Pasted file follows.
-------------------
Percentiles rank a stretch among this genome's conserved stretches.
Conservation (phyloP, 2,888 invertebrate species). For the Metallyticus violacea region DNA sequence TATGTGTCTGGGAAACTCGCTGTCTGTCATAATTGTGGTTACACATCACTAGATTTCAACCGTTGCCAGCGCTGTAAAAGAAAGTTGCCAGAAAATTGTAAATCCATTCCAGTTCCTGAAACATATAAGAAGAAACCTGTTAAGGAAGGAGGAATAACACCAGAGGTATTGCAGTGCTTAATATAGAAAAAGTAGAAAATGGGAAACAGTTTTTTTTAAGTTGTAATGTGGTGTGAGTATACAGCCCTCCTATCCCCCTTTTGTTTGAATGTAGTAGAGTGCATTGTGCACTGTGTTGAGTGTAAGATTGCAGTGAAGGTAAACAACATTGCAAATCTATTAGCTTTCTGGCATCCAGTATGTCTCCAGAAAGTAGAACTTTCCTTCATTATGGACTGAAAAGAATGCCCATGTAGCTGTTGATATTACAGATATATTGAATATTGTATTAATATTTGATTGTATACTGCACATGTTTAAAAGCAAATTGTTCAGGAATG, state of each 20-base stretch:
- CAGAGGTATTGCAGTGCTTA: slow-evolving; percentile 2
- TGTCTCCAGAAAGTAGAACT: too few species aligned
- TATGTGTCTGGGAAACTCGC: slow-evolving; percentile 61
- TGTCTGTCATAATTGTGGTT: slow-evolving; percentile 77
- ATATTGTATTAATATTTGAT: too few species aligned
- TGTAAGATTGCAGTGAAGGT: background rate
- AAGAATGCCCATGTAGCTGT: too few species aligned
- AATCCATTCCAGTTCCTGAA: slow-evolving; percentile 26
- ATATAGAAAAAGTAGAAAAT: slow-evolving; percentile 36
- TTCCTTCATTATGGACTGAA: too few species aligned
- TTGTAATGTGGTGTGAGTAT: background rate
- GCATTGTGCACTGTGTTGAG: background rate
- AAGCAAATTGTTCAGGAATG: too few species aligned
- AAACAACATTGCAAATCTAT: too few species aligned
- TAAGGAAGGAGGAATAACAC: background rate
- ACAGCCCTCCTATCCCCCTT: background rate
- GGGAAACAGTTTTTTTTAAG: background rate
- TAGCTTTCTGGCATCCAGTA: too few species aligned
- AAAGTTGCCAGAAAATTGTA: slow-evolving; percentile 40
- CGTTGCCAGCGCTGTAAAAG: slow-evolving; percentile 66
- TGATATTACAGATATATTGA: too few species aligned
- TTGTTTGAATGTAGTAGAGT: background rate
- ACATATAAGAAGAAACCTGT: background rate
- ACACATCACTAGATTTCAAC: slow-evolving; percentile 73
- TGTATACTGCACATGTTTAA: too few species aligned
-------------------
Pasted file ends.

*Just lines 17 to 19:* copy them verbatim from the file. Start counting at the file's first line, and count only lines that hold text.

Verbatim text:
- TAAGGAAGGAGGAATAACAC: background rate
- ACAGCCCTCCTATCCCCCTT: background rate
- GGGAAACAGTTTTTTTTAAG: background rate